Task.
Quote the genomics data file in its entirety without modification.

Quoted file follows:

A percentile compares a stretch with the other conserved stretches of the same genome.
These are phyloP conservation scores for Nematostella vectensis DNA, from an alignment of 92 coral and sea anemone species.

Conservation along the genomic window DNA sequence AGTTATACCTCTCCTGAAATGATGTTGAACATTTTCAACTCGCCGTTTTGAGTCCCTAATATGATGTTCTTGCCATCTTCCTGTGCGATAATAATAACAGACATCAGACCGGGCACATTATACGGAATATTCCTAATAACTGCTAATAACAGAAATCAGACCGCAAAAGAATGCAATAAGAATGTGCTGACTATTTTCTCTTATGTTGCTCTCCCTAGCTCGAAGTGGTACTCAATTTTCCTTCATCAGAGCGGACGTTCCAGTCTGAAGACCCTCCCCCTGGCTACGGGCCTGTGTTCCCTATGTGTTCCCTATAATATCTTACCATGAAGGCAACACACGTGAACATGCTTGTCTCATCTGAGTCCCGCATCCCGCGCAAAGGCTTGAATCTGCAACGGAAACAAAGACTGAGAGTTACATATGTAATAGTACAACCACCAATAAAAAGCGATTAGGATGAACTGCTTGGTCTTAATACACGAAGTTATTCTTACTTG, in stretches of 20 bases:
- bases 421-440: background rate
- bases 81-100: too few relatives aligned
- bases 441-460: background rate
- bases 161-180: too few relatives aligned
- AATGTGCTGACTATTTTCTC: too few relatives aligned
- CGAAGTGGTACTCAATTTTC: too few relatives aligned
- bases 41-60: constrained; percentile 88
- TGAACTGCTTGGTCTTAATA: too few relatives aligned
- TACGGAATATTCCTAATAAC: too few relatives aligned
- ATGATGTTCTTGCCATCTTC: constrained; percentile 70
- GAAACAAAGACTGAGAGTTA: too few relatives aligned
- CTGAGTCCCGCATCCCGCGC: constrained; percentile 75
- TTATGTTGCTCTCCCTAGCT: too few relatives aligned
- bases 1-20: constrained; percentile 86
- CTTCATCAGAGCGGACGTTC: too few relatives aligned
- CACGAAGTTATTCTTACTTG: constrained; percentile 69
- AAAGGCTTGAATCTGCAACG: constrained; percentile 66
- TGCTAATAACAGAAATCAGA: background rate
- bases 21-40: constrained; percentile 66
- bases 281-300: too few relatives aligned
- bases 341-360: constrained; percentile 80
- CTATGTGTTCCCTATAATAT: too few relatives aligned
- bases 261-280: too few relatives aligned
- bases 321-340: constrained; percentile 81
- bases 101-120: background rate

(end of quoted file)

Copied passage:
A percentile compares a stretch with the other conserved stretches of the same genome.
These are phyloP conservation scores for Nematostella vectensis DNA, from an alignment of 92 coral and sea anemone species.

Conservation along the genomic window DNA sequence AGTTATACCTCTCCTGAAATGATGTTGAACATTTTCAACTCGCCGTTTTGAGTCCCTAATATGATGTTCTTGCCATCTTCCTGTGCGATAATAATAACAGACATCAGACCGGGCACATTATACGGAATATTCCTAATAACTGCTAATAACAGAAATCAGACCGCAAAAGAATGCAATAAGAATGTGCTGACTATTTTCTCTTATGTTGCTCTCCCTAGCTCGAAGTGGTACTCAATTTTCCTTCATCAGAGCGGACGTTCCAGTCTGAAGACCCTCCCCCTGGCTACGGGCCTGTGTTCCCTATGTGTTCCCTATAATATCTTACCATGAAGGCAACACACGTGAACATGCTTGTCTCATCTGAGTCCCGCATCCCGCGCAAAGGCTTGAATCTGCAACGGAAACAAAGACTGAGAGTTACATATGTAATAGTACAACCACCAATAAAAAGCGATTAGGATGAACTGCTTGGTCTTAATACACGAAGTTATTCTTACTTG, in stretches of 20 bases:
- bases 421-440: background rate
- bases 81-100: too few relatives aligned
- bases 441-460: background rate
- bases 161-180: too few relatives aligned
- AATGTGCTGACTATTTTCTC: too few relatives aligned
- CGAAGTGGTACTCAATTTTC: too few relatives aligned
- bases 41-60: constrained; percentile 88
- TGAACTGCTTGGTCTTAATA: too few relatives aligned
- TACGGAATATTCCTAATAAC: too few relatives aligned
- ATGATGTTCTTGCCATCTTC: constrained; percentile 70
- GAAACAAAGACTGAGAGTTA: too few relatives aligned
- CTGAGTCCCGCATCCCGCGC: constrained; percentile 75
- TTATGTTGCTCTCCCTAGCT: too few relatives aligned
- bases 1-20: constrained; percentile 86
- CTTCATCAGAGCGGACGTTC: too few relatives aligned
- CACGAAGTTATTCTTACTTG: constrained; percentile 69
- AAAGGCTTGAATCTGCAACG: constrained; percentile 66
- TGCTAATAACAGAAATCAGA: background rate
- bases 21-40: constrained; percentile 66
- bases 281-300: too few relatives aligned
- bases 341-360: constrained; percentile 80
- CTATGTGTTCCCTATAATAT: too few relatives aligned
- bases 261-280: too few relatives aligned
- bases 321-340: constrained; percentile 81
- bases 101-120: background rate